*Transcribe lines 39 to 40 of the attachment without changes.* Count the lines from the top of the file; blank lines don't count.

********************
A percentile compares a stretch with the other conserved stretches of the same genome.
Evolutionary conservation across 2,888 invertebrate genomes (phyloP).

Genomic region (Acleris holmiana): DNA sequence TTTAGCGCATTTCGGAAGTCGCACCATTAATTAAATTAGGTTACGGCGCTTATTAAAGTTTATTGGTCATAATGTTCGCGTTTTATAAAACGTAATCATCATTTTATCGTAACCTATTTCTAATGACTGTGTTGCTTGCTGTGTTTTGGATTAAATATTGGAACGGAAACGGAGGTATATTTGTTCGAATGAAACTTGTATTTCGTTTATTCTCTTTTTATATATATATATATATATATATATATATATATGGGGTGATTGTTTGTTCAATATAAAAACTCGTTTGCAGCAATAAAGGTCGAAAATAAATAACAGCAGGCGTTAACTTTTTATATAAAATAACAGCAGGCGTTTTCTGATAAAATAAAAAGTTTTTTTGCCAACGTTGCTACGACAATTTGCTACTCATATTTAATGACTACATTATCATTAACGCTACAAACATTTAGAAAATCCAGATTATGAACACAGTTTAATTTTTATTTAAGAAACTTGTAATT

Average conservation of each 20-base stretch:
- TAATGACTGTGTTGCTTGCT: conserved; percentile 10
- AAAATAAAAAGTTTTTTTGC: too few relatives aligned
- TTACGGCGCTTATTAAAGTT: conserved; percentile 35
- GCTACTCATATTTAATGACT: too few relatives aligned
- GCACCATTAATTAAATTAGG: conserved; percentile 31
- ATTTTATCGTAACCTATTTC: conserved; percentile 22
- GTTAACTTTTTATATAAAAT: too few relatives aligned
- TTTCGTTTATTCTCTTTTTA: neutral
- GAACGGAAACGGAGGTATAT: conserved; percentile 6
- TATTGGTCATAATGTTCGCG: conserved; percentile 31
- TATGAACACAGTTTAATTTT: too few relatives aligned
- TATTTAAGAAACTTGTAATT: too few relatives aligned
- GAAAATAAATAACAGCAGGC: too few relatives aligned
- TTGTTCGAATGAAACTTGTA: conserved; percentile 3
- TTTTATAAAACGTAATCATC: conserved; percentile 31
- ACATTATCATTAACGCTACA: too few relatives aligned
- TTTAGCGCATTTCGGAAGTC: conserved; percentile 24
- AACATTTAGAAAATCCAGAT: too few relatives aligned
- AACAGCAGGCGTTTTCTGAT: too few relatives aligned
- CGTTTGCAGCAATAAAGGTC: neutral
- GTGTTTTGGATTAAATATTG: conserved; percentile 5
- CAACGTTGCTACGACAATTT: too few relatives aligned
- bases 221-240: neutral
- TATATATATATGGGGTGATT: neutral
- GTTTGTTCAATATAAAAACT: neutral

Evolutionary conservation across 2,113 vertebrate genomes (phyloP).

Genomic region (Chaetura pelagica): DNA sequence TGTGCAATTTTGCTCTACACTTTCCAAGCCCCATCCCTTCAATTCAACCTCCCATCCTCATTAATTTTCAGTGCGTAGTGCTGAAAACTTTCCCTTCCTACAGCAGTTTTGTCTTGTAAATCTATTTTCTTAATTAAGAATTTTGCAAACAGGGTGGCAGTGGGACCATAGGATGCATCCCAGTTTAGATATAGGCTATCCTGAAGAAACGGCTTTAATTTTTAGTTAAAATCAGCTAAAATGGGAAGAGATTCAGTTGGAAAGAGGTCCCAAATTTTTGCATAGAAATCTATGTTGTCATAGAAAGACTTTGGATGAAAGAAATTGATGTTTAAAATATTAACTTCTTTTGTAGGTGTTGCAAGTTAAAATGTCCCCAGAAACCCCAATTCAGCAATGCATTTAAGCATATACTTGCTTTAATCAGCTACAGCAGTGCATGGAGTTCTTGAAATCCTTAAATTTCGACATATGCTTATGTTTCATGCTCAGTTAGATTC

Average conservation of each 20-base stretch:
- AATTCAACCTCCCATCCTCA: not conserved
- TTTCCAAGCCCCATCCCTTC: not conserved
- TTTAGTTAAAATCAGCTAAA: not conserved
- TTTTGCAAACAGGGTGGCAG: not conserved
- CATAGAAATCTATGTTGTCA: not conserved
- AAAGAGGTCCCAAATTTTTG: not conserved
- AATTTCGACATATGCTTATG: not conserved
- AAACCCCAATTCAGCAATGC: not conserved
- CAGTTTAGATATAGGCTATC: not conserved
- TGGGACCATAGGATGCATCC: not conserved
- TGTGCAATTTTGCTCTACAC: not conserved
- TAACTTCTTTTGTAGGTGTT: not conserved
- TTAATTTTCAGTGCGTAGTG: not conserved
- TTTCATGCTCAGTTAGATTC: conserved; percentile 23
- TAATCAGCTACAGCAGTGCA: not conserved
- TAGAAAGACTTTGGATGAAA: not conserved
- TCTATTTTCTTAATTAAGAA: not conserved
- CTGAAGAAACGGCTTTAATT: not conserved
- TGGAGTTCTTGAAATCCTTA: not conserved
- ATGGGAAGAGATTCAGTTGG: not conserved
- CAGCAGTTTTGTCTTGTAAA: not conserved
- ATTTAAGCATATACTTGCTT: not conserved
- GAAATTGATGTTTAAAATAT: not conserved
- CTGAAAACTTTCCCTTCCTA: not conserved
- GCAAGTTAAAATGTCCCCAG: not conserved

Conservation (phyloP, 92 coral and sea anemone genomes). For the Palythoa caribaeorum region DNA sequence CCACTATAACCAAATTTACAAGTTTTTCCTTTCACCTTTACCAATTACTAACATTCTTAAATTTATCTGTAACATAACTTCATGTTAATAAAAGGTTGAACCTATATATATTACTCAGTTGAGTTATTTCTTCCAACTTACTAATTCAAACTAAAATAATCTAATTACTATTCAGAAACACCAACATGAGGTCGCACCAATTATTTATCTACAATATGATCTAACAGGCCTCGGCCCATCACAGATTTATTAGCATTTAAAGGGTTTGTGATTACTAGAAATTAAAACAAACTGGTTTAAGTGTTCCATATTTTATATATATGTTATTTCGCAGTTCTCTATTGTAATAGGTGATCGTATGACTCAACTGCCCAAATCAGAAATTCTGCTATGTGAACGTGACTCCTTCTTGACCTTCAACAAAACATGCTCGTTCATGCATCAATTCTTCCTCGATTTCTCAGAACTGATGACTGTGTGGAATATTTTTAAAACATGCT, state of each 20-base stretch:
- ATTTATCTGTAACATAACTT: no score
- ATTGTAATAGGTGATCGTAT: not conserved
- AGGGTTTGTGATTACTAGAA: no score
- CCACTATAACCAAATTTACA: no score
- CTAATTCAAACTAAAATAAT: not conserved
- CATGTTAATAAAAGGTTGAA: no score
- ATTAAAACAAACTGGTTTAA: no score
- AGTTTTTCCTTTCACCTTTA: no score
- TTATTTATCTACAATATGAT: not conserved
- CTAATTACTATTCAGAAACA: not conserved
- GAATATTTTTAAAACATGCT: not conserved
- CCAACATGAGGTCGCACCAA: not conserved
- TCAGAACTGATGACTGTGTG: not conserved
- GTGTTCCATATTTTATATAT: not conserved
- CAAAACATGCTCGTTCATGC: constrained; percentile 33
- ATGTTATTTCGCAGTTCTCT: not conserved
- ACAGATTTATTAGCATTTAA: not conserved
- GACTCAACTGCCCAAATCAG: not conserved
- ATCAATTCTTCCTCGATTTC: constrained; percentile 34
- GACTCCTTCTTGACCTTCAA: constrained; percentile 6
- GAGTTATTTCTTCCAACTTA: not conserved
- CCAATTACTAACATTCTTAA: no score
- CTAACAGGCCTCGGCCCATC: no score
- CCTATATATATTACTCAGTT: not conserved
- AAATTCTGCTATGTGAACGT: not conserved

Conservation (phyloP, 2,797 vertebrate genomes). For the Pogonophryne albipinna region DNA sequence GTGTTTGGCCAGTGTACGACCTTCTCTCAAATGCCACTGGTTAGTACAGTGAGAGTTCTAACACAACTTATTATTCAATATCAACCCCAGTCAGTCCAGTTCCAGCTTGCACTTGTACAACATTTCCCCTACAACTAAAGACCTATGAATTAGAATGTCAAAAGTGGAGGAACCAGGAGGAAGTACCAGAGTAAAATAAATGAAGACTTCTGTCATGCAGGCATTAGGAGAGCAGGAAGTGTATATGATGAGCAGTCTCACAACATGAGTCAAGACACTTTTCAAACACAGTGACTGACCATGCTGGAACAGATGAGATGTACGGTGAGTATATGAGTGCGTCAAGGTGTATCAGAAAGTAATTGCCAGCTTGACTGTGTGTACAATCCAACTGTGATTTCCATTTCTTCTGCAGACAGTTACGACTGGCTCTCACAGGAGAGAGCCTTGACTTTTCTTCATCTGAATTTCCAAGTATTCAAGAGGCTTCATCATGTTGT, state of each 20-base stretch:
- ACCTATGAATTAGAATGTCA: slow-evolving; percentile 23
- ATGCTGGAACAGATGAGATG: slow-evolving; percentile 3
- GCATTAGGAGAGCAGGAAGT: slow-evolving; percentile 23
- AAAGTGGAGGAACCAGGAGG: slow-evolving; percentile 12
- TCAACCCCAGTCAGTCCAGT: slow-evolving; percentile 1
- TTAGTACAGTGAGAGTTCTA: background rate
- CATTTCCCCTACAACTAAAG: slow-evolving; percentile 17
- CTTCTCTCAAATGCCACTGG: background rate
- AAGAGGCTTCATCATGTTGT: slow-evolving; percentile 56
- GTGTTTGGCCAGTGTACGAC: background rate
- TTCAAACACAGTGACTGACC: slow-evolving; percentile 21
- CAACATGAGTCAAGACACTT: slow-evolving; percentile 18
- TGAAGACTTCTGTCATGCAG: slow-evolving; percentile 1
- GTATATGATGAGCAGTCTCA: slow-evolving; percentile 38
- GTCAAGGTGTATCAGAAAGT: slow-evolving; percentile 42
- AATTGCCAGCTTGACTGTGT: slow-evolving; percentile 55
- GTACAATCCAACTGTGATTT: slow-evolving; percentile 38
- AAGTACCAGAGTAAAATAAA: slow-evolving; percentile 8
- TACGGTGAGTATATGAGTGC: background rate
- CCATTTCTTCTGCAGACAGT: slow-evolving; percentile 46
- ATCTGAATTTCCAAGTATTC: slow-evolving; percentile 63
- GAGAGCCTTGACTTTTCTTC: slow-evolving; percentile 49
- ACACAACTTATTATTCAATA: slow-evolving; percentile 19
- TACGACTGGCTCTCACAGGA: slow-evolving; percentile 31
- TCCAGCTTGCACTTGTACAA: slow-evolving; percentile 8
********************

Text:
- AATTTCGACATATGCTTATG: not conserved
- AAACCCCAATTCAGCAATGC: not conserved